Type 1 Diabetes Treatment Shows Possible Cure in Animal Studies

Patients with type 1 diabetes could get much needed help from an unlikely source if positive results from animal model tests with a common diabetes drug can be replicated in clinical trials with humans.

Patients with type 1 diabetes could get much needed help from an unlikely source if positive results from animal model tests with a common diabetes drug can be replicated in clinical trials with humans.

Researchers at the University of Alabama at Birmingham recently published a study showing that the drug verapamil “completely reverses diabetes in animal models.” As a result of the successful animal tests the school said it plans to begin human testing in 2015.

According to the school, what will set next year’s study apart from others done in the past is that it will be “focusing on promoting specialized cells in the pancreas called beta cells, which produce insulin the body needs to control blood sugar.” Previous research has found “that higher blood sugar causes the body to overproduce a protein called TXNIP, which is increased with beta cells in response to diabetes, but had never previously been known to be important in beta cell biology.”

TXNIP, the statement pointed out, can result in beta cells dying, which makes it more difficult for the body to produce insulin. Verapamil, which can be used to treat multiple conditions including high blood pressure and irregular heartbeat, has also been shown to lower TXNIP levels in cells, “to the point that, when mouse models with established diabetes and blood sugars above 300 milligrams per deciliter were treated with verapamil, the disease was eradicated.”

“We have previously shown that verapamil can prevent diabetes and even reverse the disease in mouse models and reduce TXNIP in human islet beta cells, suggesting that it may have beneficial effects in humans as well,” Anath, Shalev, MD, the director of the schools Comprehensive Diabetes Center who served as the principal investigator, was quoted as saying in the statement. “That is a proof of concept, that by lowering TXNIP even in the context of the worst diabetes, we have beneficial effects. And all of this addresses the main underlying cause of the disease — beta cell loss.”

Shalev said with this knowledge behind them the team can work on “promoting the patient’s own beta cell mass and insulin production,” and added that “There is currently no treatment available that targets diabetes in this way.”

The UAB statement said the study will include 52 people between the ages of 19 and 45 who have all been diagnosed with type 1 diabetes within the past three months. The group will then be split, with some receiving the drug and the rest receiving placebo over the course of a year. The patients will all continue to be treated with an insulin pump during the study and will have their glucose levels monitored at all times.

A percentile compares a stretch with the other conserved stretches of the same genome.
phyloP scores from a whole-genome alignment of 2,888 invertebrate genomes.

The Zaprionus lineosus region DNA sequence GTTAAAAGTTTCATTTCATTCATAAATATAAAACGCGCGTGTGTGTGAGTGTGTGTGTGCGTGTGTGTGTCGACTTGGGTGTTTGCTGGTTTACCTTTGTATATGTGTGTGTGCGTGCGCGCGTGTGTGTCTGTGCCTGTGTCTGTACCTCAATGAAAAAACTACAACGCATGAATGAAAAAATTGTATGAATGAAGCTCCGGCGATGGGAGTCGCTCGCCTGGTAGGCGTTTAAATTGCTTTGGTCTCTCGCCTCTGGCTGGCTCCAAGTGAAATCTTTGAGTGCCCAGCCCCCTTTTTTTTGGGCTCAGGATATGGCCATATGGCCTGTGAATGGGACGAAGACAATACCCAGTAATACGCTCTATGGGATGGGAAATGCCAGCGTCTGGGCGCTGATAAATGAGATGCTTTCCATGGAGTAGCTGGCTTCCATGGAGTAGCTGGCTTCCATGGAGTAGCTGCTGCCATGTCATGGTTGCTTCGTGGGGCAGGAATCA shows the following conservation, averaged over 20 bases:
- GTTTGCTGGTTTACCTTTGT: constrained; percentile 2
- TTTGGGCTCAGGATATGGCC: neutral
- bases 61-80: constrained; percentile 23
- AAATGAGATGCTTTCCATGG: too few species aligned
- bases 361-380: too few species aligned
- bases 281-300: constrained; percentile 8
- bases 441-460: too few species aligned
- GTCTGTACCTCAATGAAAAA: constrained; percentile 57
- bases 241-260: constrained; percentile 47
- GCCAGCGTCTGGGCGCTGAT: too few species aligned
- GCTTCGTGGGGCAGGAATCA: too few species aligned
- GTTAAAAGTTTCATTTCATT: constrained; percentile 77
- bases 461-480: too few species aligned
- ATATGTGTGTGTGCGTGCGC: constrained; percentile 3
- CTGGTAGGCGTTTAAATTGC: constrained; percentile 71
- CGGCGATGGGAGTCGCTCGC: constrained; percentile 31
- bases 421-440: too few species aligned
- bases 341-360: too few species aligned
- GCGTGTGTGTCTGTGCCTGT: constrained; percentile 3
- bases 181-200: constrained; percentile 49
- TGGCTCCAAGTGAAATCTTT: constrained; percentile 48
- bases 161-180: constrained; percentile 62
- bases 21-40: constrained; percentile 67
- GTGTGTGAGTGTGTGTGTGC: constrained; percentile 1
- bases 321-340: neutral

“Currently, we can prescribe external insulin and other medications to lower blood sugar, but we have no way to stop the destruction of beta cells, and the disease continues to get worse,” Fernando

Ovalle, MD, a co-principal investigator and director of UAB’s Comprehensive Diabetes Clinic, said in the statement. “If verapamil works in humans, it would be a truly revolutionary development in a disease affecting more people each year to the tune of billions of dollars annually.”

Shalev also said that another area that will set the study apart from others done in the past is that the patients involved will not be taking immunosuppressive or immune modulatory medications.

“This trial is based on a well-known blood pressure medication that has been used for more than 30 years and is unlikely to have any severe side effects,” he said. “This study is also backed by a lot of strong mechanistic data in different mouse models and human islets, and we already know the mechanisms by which verapamil acts. Finally, unlike any currently available diabetes treatment, the trial targets the patient’s own natural beta cell mass and insulin production.”

He also conceded that however unlikely it may be that the treatment will cure diabetes in humans, it is a “first step” in the process.

“While in a best-case scenario, the patients would have an increase in beta cells to the point that they produce enough insulin and no longer require any insulin injections — thereby representing a total cure – this is extremely unlikely to happen in the current trial, especially given its short duration of only one year.”

Still, he said the team is optimistic about the final results. “We know from previous large clinical studies that even a small amount of the patient’s own remaining beta cell mass has major beneficial outcomes and reduces complications,” he said. “That’s probably because even a little bit of our body’s own beta cells can respond much more adequately to very fine fluctuations in our blood sugar — much more than we can ever do with injections or even sophisticated insulin pumps.”

The study is funded by the Juvenile Diabetes Research Foundation and Andrew Rakeman, the foundation’s director of Discovery Research called the work a “first step” towards finding a potential cure for type 1 diabetes. “This study represents the result of years of investment in basic research at JDRF. We are now at the stage of translating basic laboratory research into potential significant new therapies for type 1 diabetes and we’re excited to support Dr. Shalev’s team to test this concept in a study of people with type 1 diabetes.”

If the human studies are as successful as the animal trials, Rakeman added, “Finding a therapy to improve beta cell survival and functioning would put JDRF’s efforts to find a cure on a new trajectory.”